I may not be the quickest study when it comes to writing, but I learn from my earlier mistakes.
I really wanted to give “Character Q” Point of View (POV) status in the rebuild of Death Out of Time. I think “Q” would provide an interesting vantage point for the reader. When I started the original manuscript, “Original Me” would have dived in, thinking, “No problem, let’s do it.”
You see, “Rebuilding Me” knows better.
In the rebuild, Madeleine wonders if there’s more to “Q” than meets the eye. And her thoughts on that matter influence her actions in other aspects of the story. I want readers to share her perspective on this throughout the book.
So what would happen if I gave “Q” POV status?
Well, “Q” would have to reveal to readers — before the final third of the book or so — whether Madeleine’s ideas are accurate or not. Why, you ask?
Because we spend significant time in a POV character’s head, seeing the action from his or her perspective. If Madeleine is right, how could “Q” realistically avoid thinking something that would show her to be correct? Let’s say Madeleine thinks “Q” is an arsonist, and it turns out she’s right. If we spend a quarter of the book or more looking at the world through “Q’s” eyes, how could that be kept hidden? Surely “Q” would have some thoughts about fire, even if they were indirect. “Q” might wax poetic on the “dangerous beauty” of a campfire, for example.
To avoid this, “Original Me” would have set up all of “Q’s” POV scenes to avoid dropping any clues. I would end the scene before “Q” would logically be required to reveal something and then switch the action to another character’s POV in the next. Problem solved.
No, it’s not. “Rebuilding Me” knows that’s cheating. I’d be manipulating the story—and readers. Some readers might not notice or care. But most would. Even if they couldn’t articulate their dissatisfaction in writing workshop terms, they would know I was withholding information that readers have the right to know. I’ll bet you’ve read at least one book where you’ve thought, “A character should have revealed this information in the first part of the book,” or, “No one could have solved this mystery because the main character held back all her knowledge about the vital clue until the reveal.” The author cheated you, likely through manipulation of POV.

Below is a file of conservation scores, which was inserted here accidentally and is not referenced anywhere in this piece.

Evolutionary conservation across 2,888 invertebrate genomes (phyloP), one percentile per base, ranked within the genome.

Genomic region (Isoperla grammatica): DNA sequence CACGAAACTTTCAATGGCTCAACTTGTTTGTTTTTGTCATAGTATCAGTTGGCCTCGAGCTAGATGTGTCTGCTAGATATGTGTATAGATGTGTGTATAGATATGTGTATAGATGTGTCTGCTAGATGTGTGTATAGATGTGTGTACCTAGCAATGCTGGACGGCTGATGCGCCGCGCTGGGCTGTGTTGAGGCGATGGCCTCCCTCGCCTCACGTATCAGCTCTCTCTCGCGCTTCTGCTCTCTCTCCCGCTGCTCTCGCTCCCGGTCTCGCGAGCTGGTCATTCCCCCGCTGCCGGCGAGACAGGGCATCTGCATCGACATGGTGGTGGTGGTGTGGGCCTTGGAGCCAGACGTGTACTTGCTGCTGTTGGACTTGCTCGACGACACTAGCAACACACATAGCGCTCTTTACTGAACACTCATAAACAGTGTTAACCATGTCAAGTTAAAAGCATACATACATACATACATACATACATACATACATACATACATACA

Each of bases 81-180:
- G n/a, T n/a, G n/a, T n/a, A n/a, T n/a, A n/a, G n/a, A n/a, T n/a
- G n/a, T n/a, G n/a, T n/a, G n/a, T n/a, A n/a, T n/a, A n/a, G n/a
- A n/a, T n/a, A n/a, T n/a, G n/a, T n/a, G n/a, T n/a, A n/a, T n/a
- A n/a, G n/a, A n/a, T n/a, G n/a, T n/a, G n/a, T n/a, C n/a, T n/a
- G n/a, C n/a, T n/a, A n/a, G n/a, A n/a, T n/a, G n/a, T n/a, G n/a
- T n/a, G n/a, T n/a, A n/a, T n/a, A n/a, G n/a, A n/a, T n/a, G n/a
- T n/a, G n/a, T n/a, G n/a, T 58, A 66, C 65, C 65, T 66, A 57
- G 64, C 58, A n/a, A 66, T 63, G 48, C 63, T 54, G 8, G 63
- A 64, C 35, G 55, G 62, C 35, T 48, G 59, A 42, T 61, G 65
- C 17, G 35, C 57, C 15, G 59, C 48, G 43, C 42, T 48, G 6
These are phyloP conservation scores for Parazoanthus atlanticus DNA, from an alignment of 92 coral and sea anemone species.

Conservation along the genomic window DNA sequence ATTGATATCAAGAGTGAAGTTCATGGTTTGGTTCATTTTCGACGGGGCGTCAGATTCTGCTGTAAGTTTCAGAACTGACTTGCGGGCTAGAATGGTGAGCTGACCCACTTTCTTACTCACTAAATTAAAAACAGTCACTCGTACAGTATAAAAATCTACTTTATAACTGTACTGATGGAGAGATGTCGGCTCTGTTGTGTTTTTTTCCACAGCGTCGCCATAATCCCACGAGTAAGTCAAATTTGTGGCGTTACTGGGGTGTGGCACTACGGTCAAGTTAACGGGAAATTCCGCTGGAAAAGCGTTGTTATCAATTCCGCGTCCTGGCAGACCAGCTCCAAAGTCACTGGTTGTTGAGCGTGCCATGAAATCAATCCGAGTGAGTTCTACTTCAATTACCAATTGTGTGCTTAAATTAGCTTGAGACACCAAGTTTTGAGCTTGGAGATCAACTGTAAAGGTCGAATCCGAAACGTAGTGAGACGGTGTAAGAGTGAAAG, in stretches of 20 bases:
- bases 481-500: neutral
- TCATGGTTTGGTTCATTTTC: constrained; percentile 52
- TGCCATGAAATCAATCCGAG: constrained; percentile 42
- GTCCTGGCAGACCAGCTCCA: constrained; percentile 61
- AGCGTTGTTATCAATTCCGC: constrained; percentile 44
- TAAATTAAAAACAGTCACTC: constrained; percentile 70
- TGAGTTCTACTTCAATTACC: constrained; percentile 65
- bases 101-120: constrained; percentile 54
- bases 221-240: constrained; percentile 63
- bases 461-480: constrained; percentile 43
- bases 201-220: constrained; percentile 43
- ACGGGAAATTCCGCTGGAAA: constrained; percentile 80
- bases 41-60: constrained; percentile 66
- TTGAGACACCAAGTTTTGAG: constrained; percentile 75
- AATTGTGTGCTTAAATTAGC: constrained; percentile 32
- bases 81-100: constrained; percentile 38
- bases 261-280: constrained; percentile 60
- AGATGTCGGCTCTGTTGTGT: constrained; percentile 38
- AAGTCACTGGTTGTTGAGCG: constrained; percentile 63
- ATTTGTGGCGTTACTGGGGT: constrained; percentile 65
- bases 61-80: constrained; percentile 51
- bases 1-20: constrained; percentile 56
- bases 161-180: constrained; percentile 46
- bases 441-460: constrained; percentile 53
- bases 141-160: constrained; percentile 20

I have never wanted to cheat in my stories. When I did in earlier drafts, it was through sheer ignorance. And when betas brought the cheating to my attention, I made revisions to fix the problem. And now, as I rebuild this novel and draft new ones, I know from Step One to be careful with POV. Doing so will save me a lot of headaches and revisions down the line. And I won’t be cheating.
Am I right? Have you ever felt like the author cheated in a book you’ve read by withholding information?
From Cyberspace to Real Place
Last week, I had the opportunity to attend a workshop presented by one of my best blog buddies, Kourtney Heintz. We’ve followed each other’s blogs for nearly two years, and I’ve learned so much from her writing, querying, and publishing experiences. So it was a real treat to be there for her talk on “How To Be a Part-Time Writer” and then to go out afterward with her and fellow blogger and writer Emmie Mears. It was inspiring to hear the passion, dedication, and professionalism in their voices as we talked about our experiences. Both writers now have agent representation, and I’m confident their names will be well-known to readers before long. So if an opportunity like this arises for you, hide your shyness, put on your extrovert mask, and go for it!